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Thinking Outside the Agency: The Emerging Generality of Social Work Skill Sets

Social workers are spreading their wings and going places they have not gone before. Graduates typically have taken jobs in “traditional” social agencies—and they are still doing so. However, they increasingly are doing many other things, and the aim in this issue of Ongoing is to explore and explain that phenomenon.

Social work as an occupation and profession began as a result of the English Poor Law Reform of 1834. The cessation of “outdoor relief” (aid to the “shameless poor in their own homes”) by the English government created a need for agencies to help those who were in need but not yet in “houses of correction” or “workhouses.” The Charity Organization Society was born, arriving in the United States in Buffalo in 1877 (followed by Philadelphia in 1878). Since then, private agencies have been a core source of employment for social work professionals, focusing, as they did and do, on disadvantaged populations. While there had always been some local governmental relief, it was not until the passage of the Social Security Act in 1935 that the federal government became involved in any significant way. Thus social work came to be identified with social work agencies.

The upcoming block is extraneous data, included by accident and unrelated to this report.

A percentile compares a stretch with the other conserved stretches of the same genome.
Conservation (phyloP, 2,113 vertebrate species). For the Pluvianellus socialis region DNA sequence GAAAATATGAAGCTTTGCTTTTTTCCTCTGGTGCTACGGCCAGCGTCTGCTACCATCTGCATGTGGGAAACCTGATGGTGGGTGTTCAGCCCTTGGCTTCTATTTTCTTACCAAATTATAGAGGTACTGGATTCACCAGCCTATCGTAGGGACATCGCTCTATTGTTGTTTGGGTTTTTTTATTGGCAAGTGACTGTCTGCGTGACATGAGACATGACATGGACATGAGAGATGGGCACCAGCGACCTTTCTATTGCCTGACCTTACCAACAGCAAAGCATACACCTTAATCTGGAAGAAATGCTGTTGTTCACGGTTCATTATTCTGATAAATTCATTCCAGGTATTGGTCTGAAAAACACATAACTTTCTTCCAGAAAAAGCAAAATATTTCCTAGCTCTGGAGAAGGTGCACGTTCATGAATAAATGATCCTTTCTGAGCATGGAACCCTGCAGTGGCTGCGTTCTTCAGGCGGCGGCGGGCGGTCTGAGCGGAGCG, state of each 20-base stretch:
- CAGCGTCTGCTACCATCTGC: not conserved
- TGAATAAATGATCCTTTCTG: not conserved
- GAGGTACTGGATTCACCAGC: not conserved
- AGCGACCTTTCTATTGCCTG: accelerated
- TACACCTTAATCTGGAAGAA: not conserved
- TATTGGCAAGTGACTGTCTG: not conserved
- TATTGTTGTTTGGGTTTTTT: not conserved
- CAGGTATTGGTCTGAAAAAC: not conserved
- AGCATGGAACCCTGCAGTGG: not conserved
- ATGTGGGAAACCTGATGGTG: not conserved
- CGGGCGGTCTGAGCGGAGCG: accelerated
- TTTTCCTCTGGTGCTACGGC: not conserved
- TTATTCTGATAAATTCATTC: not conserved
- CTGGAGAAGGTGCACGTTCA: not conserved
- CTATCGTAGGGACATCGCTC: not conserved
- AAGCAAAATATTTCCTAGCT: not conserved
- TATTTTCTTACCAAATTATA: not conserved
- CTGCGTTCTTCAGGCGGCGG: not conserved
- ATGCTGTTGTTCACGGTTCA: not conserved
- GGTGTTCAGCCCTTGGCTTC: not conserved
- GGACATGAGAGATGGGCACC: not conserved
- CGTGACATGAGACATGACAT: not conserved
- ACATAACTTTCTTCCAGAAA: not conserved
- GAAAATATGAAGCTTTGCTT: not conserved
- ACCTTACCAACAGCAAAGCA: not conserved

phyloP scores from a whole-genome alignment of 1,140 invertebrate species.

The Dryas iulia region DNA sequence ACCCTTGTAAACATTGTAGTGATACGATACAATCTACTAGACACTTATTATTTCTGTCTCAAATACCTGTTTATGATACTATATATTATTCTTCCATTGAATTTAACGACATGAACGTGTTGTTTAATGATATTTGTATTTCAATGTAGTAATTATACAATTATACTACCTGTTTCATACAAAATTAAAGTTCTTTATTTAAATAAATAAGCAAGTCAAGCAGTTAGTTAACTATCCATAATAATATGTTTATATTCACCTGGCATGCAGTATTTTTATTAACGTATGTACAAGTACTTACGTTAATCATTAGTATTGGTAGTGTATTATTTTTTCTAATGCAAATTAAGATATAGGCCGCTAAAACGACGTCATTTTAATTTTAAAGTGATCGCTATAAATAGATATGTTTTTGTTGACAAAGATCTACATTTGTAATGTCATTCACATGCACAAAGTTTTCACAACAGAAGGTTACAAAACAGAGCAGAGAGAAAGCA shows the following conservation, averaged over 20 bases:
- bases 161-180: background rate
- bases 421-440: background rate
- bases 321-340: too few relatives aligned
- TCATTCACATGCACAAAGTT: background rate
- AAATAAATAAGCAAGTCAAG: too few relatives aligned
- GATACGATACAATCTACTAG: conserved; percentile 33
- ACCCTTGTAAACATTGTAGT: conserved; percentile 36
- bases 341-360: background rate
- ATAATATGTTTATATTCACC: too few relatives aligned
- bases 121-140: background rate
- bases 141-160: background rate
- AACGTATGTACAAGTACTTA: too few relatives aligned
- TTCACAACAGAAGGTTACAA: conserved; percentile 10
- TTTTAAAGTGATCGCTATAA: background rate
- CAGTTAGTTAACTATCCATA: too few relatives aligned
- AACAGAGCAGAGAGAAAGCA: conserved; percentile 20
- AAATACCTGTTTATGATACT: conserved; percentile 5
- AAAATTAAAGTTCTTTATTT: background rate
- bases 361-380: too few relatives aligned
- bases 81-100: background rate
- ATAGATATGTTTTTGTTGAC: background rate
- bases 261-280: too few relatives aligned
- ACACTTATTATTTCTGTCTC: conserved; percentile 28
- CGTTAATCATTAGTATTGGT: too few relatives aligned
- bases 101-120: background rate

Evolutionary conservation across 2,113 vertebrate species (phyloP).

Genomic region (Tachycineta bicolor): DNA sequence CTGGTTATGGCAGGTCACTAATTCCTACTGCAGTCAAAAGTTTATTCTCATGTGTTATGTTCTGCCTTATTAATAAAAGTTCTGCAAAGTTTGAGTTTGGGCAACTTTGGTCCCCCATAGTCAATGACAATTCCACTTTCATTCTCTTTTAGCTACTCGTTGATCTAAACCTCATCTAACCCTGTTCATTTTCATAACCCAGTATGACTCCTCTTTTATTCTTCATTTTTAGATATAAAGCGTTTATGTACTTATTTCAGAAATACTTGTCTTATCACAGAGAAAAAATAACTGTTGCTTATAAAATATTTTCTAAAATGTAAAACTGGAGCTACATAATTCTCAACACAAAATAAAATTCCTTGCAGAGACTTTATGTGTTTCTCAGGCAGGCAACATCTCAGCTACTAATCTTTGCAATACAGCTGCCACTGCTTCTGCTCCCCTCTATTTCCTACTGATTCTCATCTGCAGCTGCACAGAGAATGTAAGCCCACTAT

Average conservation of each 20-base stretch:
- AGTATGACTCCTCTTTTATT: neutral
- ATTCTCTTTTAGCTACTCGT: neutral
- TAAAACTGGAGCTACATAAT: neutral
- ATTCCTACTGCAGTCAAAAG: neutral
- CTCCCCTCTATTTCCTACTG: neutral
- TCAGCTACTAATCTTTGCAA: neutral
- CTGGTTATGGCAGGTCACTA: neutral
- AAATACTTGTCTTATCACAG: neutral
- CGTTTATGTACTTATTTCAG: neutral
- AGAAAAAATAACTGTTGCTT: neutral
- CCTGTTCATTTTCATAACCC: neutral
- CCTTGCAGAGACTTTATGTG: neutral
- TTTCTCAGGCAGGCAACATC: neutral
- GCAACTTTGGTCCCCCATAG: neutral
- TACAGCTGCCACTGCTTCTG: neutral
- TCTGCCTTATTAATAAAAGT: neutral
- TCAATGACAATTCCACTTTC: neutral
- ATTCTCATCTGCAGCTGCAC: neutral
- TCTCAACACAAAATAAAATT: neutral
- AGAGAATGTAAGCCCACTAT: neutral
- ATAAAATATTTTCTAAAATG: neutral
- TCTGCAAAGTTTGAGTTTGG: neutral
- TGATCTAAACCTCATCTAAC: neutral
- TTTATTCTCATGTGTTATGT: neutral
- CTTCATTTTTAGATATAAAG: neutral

When professional social work training came on the scene (beginning at the University of Chicago at the turn of the century), the connection between training and social work “work” became tight. Social work trainees were trained at social work agencies, where they later worked and became trainers themselves.